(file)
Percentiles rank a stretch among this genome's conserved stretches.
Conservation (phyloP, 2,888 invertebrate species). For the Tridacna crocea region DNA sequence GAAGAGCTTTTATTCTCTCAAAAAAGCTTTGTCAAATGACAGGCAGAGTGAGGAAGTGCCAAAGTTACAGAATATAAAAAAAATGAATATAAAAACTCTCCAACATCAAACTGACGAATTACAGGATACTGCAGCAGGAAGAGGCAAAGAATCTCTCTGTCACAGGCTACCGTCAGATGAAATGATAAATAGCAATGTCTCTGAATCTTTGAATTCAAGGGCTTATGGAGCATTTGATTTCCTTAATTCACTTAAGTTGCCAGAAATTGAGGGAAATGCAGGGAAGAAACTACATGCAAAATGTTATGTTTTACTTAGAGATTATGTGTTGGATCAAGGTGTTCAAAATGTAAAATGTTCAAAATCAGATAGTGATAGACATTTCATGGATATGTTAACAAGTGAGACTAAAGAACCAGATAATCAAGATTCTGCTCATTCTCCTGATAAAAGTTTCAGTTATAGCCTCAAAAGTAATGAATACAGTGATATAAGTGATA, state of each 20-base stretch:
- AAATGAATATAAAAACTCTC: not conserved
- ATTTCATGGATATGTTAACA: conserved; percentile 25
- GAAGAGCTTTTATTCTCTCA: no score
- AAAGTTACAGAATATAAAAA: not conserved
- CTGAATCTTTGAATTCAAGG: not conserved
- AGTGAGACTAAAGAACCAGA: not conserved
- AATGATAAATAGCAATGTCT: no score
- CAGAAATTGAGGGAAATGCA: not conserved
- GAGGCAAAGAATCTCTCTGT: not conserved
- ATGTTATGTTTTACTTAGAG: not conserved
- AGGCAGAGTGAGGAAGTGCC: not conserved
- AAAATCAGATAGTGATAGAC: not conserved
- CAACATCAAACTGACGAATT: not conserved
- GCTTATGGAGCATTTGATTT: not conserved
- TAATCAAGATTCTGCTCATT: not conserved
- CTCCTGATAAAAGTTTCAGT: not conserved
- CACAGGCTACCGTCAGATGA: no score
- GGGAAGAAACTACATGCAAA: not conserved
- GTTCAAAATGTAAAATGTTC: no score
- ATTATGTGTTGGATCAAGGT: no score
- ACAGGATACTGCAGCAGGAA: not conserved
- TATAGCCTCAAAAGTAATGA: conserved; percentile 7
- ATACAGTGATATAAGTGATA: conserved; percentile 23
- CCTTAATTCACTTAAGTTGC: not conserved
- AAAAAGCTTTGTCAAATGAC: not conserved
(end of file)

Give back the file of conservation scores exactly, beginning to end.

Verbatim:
Percentiles rank a stretch among this genome's conserved stretches.
Conservation (phyloP, 2,888 invertebrate species). For the Tridacna crocea region DNA sequence GAAGAGCTTTTATTCTCTCAAAAAAGCTTTGTCAAATGACAGGCAGAGTGAGGAAGTGCCAAAGTTACAGAATATAAAAAAAATGAATATAAAAACTCTCCAACATCAAACTGACGAATTACAGGATACTGCAGCAGGAAGAGGCAAAGAATCTCTCTGTCACAGGCTACCGTCAGATGAAATGATAAATAGCAATGTCTCTGAATCTTTGAATTCAAGGGCTTATGGAGCATTTGATTTCCTTAATTCACTTAAGTTGCCAGAAATTGAGGGAAATGCAGGGAAGAAACTACATGCAAAATGTTATGTTTTACTTAGAGATTATGTGTTGGATCAAGGTGTTCAAAATGTAAAATGTTCAAAATCAGATAGTGATAGACATTTCATGGATATGTTAACAAGTGAGACTAAAGAACCAGATAATCAAGATTCTGCTCATTCTCCTGATAAAAGTTTCAGTTATAGCCTCAAAAGTAATGAATACAGTGATATAAGTGATA, state of each 20-base stretch:
- AAATGAATATAAAAACTCTC: not conserved
- ATTTCATGGATATGTTAACA: conserved; percentile 25
- GAAGAGCTTTTATTCTCTCA: no score
- AAAGTTACAGAATATAAAAA: not conserved
- CTGAATCTTTGAATTCAAGG: not conserved
- AGTGAGACTAAAGAACCAGA: not conserved
- AATGATAAATAGCAATGTCT: no score
- CAGAAATTGAGGGAAATGCA: not conserved
- GAGGCAAAGAATCTCTCTGT: not conserved
- ATGTTATGTTTTACTTAGAG: not conserved
- AGGCAGAGTGAGGAAGTGCC: not conserved
- AAAATCAGATAGTGATAGAC: not conserved
- CAACATCAAACTGACGAATT: not conserved
- GCTTATGGAGCATTTGATTT: not conserved
- TAATCAAGATTCTGCTCATT: not conserved
- CTCCTGATAAAAGTTTCAGT: not conserved
- CACAGGCTACCGTCAGATGA: no score
- GGGAAGAAACTACATGCAAA: not conserved
- GTTCAAAATGTAAAATGTTC: no score
- ATTATGTGTTGGATCAAGGT: no score
- ACAGGATACTGCAGCAGGAA: not conserved
- TATAGCCTCAAAAGTAATGA: conserved; percentile 7
- ATACAGTGATATAAGTGATA: conserved; percentile 23
- CCTTAATTCACTTAAGTTGC: not conserved
- AAAAAGCTTTGTCAAATGAC: not conserved